Voltaire’s Nude

July 6, 2013

Voltaire by Jean Baptiste Pigalle, Louvre

“There was a statue made not long since of Voltaire, which the sculptor, not having that respect for the prejudices of mankind which he ought to have, has made entirely naked and as meagre and emaciated as the original is said to be. The consequence is what might be expected; it has remained in the sculptor’s shop, though it was intended as a public ornament and a public honor to Voltaire, as it was procured at the expense of his contemporary wits and admirers.”

(Reynolds, “Seven Discourses on Art“)

Fortunately, since Pigalle’s Voltaire now neighbors Michelangelo’s Slaves in the Louvre with the blessing of a reputed curator, Reynold’s valuation of the peace doesn’t prove equitable enough to concur immediately. Indeed, the great philosopher’s nude realistically depicts the atrophied, skeletal physique of a septuagenarian crooked by age, secular and spiritual difficulties to an admirably small degree. No attempt to idealization being made, François-Marie Arouet‘s body appears feeble, humane in what may seem a depreciating way, as the English portraitist put it. Besides these features of decay, though, one can find that the sagacious expression on his face, together with a dynamic pose, redeem the decrepit members so as to convey the “triumph of mind over matter”.

And it was this victory Jean Baptiste Pigalle wanted to illustrate when “a literary society whose members included Diderot and d’Alembert (the authors of the Encyclopédie) decided to pay tribute to Voltaire” by commissioning a “marble statue in his likeness”.

Drawing inspiration from the majestic masterpieces of Greek and Roman art, Pigalle’s idea was to sculpt his model “entirely naked except for the flowing drapery that crosses his left shoulder and covers his loins. Such a portrayal, unprecedented in the modern period, caused a scandal and prompted a multitude of sarcastic comments, King Gustavus III of Sweden offering to contribute to the cost of a coat. Fearing ridicule, Voltaire attempted to dissuade the sculptor, but finally agreed to his project in the name of artistic freedom.”

But there’s no surprise such an “overly naturalist portrayal of the patriarch philosopher prompted unanimous disgust and rejection” since only “Jean-Antoine Houdon approach to the problem with a statue of Voltaire Seated, his whole body wrapped in swathes of timeless cloth”  met with general approval and was finally displayed in the foyer of  the Comédie Française.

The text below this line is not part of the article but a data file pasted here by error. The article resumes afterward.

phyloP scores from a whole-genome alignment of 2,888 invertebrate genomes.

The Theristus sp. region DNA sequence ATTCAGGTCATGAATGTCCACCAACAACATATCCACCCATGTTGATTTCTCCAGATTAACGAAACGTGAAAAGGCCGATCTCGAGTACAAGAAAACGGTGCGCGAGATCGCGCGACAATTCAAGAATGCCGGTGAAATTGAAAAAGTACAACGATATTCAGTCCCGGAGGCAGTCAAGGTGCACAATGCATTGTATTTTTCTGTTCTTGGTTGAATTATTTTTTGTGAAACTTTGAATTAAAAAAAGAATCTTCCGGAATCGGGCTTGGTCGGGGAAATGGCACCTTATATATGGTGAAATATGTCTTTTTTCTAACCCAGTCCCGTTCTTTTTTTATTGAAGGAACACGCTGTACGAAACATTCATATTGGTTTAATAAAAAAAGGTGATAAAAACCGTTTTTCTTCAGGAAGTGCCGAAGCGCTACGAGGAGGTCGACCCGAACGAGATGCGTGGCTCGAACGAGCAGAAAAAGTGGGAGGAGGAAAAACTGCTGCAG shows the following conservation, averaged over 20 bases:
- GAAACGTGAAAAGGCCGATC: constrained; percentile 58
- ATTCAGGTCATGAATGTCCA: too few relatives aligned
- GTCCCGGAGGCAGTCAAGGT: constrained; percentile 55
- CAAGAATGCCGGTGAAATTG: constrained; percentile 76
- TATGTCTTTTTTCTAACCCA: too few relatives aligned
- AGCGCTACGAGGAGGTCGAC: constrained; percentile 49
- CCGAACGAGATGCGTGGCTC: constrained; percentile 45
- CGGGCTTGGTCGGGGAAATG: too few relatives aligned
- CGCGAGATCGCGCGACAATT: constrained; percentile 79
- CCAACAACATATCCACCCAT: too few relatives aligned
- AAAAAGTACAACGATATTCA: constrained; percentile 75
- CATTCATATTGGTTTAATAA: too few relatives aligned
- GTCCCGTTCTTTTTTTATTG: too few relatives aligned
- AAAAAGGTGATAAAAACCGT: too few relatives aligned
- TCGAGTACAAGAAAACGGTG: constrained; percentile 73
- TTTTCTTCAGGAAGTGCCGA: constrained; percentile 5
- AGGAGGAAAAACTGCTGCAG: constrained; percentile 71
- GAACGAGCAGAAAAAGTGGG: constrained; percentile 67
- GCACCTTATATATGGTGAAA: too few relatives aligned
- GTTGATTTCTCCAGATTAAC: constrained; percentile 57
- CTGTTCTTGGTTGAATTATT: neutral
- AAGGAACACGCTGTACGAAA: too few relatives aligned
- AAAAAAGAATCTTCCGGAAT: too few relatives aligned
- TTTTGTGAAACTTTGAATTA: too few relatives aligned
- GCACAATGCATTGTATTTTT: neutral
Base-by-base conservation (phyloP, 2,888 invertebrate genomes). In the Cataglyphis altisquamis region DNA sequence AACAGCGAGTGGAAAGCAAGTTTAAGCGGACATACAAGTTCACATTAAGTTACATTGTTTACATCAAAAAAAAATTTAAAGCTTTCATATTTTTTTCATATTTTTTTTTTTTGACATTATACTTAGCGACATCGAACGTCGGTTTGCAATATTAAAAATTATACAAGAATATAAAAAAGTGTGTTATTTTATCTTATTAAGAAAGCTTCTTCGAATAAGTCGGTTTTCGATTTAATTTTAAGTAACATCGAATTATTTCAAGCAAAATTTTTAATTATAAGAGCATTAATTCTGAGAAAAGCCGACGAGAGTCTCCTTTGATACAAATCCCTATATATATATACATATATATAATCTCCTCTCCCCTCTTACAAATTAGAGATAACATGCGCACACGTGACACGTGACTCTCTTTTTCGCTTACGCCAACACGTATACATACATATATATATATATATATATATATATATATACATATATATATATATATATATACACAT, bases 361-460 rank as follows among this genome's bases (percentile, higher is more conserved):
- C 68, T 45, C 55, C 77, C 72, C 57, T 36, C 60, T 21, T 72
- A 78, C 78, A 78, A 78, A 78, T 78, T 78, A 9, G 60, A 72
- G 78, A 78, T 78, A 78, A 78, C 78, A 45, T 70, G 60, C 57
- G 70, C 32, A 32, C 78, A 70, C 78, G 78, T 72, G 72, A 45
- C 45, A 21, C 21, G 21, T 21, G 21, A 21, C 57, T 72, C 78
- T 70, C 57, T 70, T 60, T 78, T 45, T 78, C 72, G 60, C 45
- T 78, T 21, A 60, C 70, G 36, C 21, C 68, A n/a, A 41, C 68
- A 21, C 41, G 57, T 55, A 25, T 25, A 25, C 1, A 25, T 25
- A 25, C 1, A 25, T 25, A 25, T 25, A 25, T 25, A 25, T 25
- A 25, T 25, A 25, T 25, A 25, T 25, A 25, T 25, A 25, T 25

It remained with the notorious sitter who eventually “bequeathed the work to his grand-nephew”, reaching the Louvre due to a donation at the beginning of the 19th century.

(Incidentally, the Louvre has an extended version of this article on its public site, from which descend all quotes here employed, plus a few more.)

So, what’s your personal opinion of it?

Mere tasteless representation of an old Voltaire or an image that rightfully invites to ponder on the triumph of mind over matter?

Love triangles and promiscuity seldom flourished so exquisitely than at the Papal Court in Rome up to about 3-400 years ago. As some “The Borgias” fans might’ve already noticed, Vatican city was quite a den of lavish sins back in the days of Michelangelo and didn’t stop being one until long after Bernini’s days, which is why the following episode of his life should not come as a surprise.

Gian Lorenzo Bernini, the preeminent protege of the Popes Urban VIII and Alexander VII, like all reputed artists, had some apprentices to do his less important commissions in exchange for advice and guidance. And these anonymous apprentices, emphasizing one in particular, had wives. Female presences to whose charms the great sculptor could not frequently resist.

One such ravishing woman by law reserved for a single husband, was Constanza Piccolomini Bonarelli, spouse of Matteo Bonarelli and licentious lover of Bernini.

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So much was he enamored with her that, to fully convey his passionate sentiments, Gian Lorenzo produces the above bust, a Constanza he could caress in marble, the immortal, unwithering variant of his beloved. It was the zenith of their affection.

And soon they’d reach their nadir… one terrible way too.

Since Constanza was unfaithful to her hubby, cheating came natural to her and not long after her storming affair with Bernini commenced, she found herself involved with a second paramour, none other than Gian Lorenzo’s younger brother, Luigi.

Alas, a naturally suspicious Bernini soon felt her betrayal and thought a most basic scheme to catch the two in flagrant delicto: he simply announced his going to the countryside to tend to some business, insidiously expecting the couple to make a wrong move… which didn’t let itself waited.

Luigi, unconscious of any danger, immediately visited a lonely Constanza yearning for consolation to be “welcomed” by a furious Bernini who almost beat him to death.

Amusingly (or tragically, depending on your point of view), this telenovela-like story didn’t stop here, but to continue it and learn the climax of the whole affair, I recommend the following documentary:

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